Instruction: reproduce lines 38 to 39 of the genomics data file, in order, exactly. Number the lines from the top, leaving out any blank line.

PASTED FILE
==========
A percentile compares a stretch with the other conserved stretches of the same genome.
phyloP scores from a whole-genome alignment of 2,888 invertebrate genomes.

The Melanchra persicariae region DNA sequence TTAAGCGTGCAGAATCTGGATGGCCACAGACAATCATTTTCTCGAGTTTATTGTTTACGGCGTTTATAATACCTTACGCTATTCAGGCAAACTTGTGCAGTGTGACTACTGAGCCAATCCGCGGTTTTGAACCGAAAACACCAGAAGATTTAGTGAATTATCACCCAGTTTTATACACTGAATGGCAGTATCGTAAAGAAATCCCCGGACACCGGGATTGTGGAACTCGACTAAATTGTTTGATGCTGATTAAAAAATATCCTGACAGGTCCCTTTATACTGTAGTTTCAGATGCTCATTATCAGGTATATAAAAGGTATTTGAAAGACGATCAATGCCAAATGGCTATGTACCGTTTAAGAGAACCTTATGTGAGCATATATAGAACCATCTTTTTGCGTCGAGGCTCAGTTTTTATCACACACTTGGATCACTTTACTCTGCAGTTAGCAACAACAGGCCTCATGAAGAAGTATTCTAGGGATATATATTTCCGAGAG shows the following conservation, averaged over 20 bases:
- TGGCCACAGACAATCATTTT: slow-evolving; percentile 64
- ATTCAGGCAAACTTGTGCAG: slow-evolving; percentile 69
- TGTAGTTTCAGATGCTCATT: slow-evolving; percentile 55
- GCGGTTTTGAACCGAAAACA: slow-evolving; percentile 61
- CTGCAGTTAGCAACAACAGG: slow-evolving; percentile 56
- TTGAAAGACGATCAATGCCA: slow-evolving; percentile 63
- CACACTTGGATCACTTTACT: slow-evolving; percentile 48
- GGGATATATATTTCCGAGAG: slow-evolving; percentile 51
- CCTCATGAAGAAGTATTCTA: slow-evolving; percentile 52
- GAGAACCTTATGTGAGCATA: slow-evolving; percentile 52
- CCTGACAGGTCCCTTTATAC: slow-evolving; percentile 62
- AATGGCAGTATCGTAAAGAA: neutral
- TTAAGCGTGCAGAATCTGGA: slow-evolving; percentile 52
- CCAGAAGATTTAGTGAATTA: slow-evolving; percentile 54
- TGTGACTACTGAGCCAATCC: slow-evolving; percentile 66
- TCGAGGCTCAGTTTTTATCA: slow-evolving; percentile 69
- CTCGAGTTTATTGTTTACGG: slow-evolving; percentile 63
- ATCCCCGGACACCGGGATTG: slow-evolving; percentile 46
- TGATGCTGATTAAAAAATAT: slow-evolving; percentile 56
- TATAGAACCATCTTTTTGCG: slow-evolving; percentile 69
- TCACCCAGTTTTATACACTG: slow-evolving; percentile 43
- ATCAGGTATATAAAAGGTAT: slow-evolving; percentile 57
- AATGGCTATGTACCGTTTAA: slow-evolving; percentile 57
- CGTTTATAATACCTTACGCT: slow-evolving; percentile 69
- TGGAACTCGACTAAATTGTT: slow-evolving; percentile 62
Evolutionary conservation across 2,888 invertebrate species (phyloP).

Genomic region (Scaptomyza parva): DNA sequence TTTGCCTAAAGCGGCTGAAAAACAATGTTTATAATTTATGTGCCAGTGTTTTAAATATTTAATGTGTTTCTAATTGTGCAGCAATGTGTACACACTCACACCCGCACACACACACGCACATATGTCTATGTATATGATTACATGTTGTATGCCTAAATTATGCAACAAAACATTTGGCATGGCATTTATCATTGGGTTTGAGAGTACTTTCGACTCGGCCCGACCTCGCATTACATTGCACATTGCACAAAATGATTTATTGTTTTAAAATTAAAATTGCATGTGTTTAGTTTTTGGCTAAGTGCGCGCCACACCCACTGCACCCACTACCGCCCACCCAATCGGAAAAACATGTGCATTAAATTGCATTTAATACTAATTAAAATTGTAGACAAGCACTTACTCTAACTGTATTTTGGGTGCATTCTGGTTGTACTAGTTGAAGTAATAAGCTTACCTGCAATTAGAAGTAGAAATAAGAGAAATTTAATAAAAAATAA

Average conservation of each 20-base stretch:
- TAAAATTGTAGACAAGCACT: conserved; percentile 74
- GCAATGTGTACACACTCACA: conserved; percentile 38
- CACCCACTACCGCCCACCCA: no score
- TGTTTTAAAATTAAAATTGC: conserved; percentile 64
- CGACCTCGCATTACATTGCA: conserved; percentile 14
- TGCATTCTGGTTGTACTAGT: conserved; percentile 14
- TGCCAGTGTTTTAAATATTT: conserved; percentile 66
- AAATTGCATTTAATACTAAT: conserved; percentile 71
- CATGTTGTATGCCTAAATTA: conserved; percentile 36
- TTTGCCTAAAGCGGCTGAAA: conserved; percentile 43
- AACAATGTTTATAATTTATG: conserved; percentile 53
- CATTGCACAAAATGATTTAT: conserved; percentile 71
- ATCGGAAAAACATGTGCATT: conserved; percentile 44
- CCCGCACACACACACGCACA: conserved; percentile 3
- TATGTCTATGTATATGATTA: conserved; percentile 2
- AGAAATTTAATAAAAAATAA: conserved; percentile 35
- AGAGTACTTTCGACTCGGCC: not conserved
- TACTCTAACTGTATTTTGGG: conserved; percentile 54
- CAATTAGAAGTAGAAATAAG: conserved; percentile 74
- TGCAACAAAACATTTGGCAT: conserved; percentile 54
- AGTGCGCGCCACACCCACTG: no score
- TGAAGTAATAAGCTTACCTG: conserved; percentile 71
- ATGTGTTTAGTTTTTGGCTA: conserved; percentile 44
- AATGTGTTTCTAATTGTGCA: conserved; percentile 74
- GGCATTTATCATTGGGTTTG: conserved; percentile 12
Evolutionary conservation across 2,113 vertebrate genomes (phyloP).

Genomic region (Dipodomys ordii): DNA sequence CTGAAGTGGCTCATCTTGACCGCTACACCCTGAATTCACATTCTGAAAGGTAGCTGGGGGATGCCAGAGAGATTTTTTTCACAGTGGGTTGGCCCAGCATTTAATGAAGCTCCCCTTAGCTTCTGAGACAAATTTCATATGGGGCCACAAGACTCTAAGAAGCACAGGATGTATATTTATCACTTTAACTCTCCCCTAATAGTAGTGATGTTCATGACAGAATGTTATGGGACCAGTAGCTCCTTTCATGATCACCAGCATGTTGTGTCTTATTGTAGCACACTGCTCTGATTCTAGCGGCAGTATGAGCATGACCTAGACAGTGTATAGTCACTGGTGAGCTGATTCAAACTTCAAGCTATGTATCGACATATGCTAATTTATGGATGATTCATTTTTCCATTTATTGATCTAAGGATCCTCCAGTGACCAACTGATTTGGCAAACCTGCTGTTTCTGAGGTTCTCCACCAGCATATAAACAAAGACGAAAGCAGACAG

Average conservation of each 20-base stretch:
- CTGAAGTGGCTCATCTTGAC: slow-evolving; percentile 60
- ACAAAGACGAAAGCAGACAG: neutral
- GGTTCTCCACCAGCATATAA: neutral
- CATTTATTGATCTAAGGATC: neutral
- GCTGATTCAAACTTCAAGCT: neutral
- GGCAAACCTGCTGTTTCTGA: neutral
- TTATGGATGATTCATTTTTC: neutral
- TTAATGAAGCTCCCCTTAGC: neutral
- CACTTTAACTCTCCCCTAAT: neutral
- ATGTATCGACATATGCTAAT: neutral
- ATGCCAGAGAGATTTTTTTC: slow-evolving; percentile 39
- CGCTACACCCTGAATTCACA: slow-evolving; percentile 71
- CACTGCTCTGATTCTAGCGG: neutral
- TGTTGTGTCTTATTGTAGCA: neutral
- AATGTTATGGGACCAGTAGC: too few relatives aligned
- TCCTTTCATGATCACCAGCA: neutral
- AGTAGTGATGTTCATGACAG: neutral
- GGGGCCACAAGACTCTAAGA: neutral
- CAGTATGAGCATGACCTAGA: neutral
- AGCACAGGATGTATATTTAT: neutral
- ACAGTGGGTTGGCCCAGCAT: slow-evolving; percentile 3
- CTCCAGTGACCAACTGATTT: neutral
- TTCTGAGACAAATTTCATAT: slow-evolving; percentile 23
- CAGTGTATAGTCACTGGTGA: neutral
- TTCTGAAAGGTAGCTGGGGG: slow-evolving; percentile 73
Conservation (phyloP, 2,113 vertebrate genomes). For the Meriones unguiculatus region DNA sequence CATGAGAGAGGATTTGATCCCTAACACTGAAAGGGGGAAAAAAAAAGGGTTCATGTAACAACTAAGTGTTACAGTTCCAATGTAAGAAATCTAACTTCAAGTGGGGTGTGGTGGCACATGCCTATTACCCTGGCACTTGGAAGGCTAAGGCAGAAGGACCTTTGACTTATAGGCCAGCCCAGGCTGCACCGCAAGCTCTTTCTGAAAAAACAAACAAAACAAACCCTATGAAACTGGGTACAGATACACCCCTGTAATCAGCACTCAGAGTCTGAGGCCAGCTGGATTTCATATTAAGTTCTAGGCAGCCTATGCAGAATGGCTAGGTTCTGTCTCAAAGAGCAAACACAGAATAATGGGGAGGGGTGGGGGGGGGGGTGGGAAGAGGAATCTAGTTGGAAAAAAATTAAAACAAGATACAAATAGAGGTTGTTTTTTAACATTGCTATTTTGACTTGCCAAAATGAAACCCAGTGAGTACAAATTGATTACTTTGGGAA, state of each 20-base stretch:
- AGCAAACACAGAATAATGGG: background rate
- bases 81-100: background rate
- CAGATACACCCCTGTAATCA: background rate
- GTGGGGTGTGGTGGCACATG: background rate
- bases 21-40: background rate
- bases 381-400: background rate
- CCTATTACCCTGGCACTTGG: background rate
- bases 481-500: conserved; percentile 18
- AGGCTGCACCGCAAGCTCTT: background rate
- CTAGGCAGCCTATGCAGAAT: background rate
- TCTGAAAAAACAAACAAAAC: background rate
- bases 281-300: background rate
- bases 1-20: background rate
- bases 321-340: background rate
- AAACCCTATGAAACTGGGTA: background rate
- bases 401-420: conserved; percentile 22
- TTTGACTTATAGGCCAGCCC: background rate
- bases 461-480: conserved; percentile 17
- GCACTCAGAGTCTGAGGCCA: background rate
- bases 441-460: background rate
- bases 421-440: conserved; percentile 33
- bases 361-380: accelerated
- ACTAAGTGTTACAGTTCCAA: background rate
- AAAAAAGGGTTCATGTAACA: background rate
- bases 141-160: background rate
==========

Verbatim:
- TGCCAGTGTTTTAAATATTT: conserved; percentile 66
- AAATTGCATTTAATACTAAT: conserved; percentile 71